Lightweight solar powered snow melter
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Russell Jacobie
(flyer4food) - F

Locale: Sierras
Lightweight solar powered snow melter on 05/23/2011 18:49:50 MDT Print View

So, other than bringing a buttload of fuel into the winter environs, what options are there to creating a solar powered snow melter? Does anyone have any experience with this idea? I was reading Ray Jardins expedition to the south pole and it struck me that he was complaining about the nonstop solar radiation and at the same time complaining about having to hump gallons of fuel to melt snow for potable water.. why not use that sunlight to melt snow??

Any ideas? Please discuss.

-Satchel

nanook ofthenorth
(nanookofthenorth) - MLife
... on 05/23/2011 19:16:43 MDT Print View

bring a black garbage bag, fill with snow, put on sleeping pad and leave out in the sun for camp.
It works well if your basecamping, you could try it with a sled.
You end up with slush at the end of the day, but it saves you some fuel.

Russell Jacobie
(flyer4food) - F

Locale: Sierras
... on 05/24/2011 08:43:24 MDT Print View

In a perfect world I'd like a solar panel with a battery that could hold enough juice to make a heating element, that could then be lowered into a cup of water and used to warm it, add snow, repeat.

I've searched but there's nothing like this that I can find, which is odd, because once you hit, say a gallon of fuel, you definitely would have more weight than a batter/solar package. Obviously this would only be a weight benefit for longer excursions, but at some point it would be counterproductive to keep bringing more fuel.

-Russ

Marc Shea
(FlytePacker) - F

Locale: Cascades
Solar Dish on 05/24/2011 09:59:34 MDT Print View

Instead of making an electronic gadget, my guess is that you could quickly melt snow with some kind of solar dish that would direct and intensify the suns rays.

Also, if you can start a fire with a properly positioned magnifying glass, why couldn't you use that heat to melt snow? Maybe a magnifying glass that clips onto a pot rim?

j lan
(justaddfuel) - F

Locale: MN
Re: Lightweight solar powered snow melter on 05/24/2011 10:31:33 MDT Print View

You will waste tons and tons of energy using a solar panel to melt snow. A solar cooker would do great at this and is super simple to make and doesn't even need full sun.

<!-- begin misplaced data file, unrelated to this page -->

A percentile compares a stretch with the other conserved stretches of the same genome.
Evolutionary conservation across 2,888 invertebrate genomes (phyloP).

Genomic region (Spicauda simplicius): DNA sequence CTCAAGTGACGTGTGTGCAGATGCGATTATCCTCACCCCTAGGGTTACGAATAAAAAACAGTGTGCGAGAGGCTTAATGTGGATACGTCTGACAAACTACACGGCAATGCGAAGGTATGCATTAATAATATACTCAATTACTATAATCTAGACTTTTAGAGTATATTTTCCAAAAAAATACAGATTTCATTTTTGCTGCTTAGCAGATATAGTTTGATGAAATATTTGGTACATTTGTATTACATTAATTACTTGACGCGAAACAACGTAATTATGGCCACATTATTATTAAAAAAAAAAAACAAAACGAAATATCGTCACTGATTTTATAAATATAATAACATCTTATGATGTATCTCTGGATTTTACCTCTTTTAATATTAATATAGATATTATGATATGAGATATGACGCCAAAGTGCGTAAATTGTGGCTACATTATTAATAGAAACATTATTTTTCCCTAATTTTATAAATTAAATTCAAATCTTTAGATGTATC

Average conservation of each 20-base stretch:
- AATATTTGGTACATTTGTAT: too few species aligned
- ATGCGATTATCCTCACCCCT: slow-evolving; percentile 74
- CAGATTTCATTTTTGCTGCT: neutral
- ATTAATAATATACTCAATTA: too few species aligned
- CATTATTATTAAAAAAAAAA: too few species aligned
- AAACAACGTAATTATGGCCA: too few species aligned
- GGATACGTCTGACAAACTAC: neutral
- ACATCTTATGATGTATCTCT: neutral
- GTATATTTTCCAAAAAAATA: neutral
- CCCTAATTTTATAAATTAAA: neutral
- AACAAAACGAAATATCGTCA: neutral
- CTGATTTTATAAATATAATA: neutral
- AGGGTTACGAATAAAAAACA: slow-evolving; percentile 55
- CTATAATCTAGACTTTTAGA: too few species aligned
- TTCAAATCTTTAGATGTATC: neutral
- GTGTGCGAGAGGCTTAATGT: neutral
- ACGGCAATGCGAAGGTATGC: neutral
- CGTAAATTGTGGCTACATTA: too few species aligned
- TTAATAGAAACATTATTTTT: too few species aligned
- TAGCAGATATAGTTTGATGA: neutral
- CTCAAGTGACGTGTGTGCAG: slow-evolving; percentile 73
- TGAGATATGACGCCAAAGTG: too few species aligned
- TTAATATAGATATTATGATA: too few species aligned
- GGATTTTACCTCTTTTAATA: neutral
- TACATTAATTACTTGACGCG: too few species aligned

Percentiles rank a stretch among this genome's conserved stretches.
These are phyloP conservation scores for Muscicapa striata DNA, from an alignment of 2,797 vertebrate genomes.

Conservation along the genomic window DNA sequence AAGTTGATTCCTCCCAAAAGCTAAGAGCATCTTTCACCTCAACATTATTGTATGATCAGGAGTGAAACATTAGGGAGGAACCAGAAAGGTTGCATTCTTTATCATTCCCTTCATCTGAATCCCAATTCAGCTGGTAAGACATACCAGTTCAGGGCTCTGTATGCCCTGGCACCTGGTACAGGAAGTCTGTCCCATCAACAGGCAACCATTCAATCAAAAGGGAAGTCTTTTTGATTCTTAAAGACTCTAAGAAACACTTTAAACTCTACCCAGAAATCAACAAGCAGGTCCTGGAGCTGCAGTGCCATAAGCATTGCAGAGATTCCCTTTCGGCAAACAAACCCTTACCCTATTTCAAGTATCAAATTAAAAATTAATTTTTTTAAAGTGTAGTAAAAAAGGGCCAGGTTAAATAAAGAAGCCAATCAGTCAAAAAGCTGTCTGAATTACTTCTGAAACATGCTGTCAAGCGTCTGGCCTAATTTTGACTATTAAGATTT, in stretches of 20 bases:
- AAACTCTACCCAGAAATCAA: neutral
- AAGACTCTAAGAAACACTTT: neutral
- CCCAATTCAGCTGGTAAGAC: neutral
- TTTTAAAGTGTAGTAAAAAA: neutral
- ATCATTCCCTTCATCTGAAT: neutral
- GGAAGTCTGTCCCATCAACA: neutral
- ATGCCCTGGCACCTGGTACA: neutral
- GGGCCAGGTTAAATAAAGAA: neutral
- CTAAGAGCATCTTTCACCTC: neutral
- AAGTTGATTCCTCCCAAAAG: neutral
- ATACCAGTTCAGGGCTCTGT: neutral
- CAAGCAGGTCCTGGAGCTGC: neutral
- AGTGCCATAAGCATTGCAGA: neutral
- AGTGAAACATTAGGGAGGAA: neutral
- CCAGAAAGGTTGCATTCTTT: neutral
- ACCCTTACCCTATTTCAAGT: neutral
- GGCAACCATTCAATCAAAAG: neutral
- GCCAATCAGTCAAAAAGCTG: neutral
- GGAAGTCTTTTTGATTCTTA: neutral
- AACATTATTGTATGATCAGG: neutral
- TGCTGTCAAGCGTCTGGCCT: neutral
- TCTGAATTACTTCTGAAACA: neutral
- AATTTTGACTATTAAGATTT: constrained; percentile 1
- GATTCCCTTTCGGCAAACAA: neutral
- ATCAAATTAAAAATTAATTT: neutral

Here is my favorite design:
http://solarcooking.wikia.com/wiki/Windshield_Shade_Solar_Cooker

You could cut it down to size or use reflectix for smaller amounts.
Very effective!

Just thinking that this could be used to supplement your sleep mat too, I wonder if anyone has done this? Well look at that: http://fast-solar.com/SolarProducts.htm

Edited by justaddfuel on 05/24/2011 13:22:47 MDT.

Bob Gross
(--B.G.--) - F

Locale: Silicon Valley
Re: Lightweight solar powered snow melter on 05/24/2011 15:23:09 MDT Print View

Yes, it is very inefficient to convert sunlight to electrical power and then convert that to heat. It is much better to go directly from sunlight to heat.

On a multiday ski tour, we always carry one black plastic trash bag for collecting clean snow. If the day is cold and cloudy, the bag works as a bag only. If the day is warm and bright, the bag works as the snow melter. Sometimes it gets it only halfway melted, but that still saves a lot of fuel. It works best if the bag of snow is insulated from the snow surface.

--B.G.--

Tom Kirchner
(ouzel) - MLife

Locale: Pacific Northwest/Sierra
Re: ... on 05/24/2011 16:07:59 MDT Print View

"bring a black garbage bag, fill with snow, put on sleeping pad and leave out in the sun for camp.
It works well if your basecamping, you could try it with a sled.
You end up with slush at the end of the day, but it saves you some fuel."

+1

Any place a solar panel works, a black garbage bag will work. If you're base camping, it will actually produce liquid water.

Brian Austin
(footeab) - F

Locale: Pacific Northwest
Re: Re: Lightweight solar powered snow melter on 05/24/2011 17:54:58 MDT Print View

Took the solar cooker to Africa. Took my cooking pot and painted it black. Cast Iron isn't bad. Not exactly light weight though with cast iron. Paint used was same as used an all of your wood stoves. Got it over 170F easily to cook all the nasty bacteria and food! Aid groups are giving "cardboard" aluminum plated panels out. Also in more temperate climes, they are using an enclosed pan with a jet black bottom reaching temperatures of 170F to kill bacteria. Obviously this won't work on snow, but your black pot will.

I keep meaning to take my setup up high somewhere. Would have to bring a bag to put the pot in due to wind considerations.

+2 to using black bag for melting water, though it will taste nasty for the first few liters.

Douglas Ray
(dirtbagclimber)

Locale: Pacific Northwest
Solar Oven Maybe... on 05/24/2011 19:52:23 MDT Print View

Check out:

http://www.soltac.com/

This might work fairly well if you were base-camping.

Chris Jones
(NightMarcher) - F
Re: Lightweight solar powered snow melter on 10/10/2011 00:06:31 MDT Print View

Has anyone tried experimenting with different-colored Nalgene bottles, or painting their bottle black?

USA Duane Hall
(hikerduane) - F

Locale: Extreme northern Sierra Nevada
Gatorade bottle on 10/10/2011 20:20:50 MDT Print View

I'll use my Gatorade bottles set against rocks or on bark to insulate from the snow. Start small and add snow as water is created. Keep moving the bottles to face the sun. Works good for when you are hanging around camp reading, relaxing. I can get two quarts of water this way if started by late morning until the sun sets too low.
Duane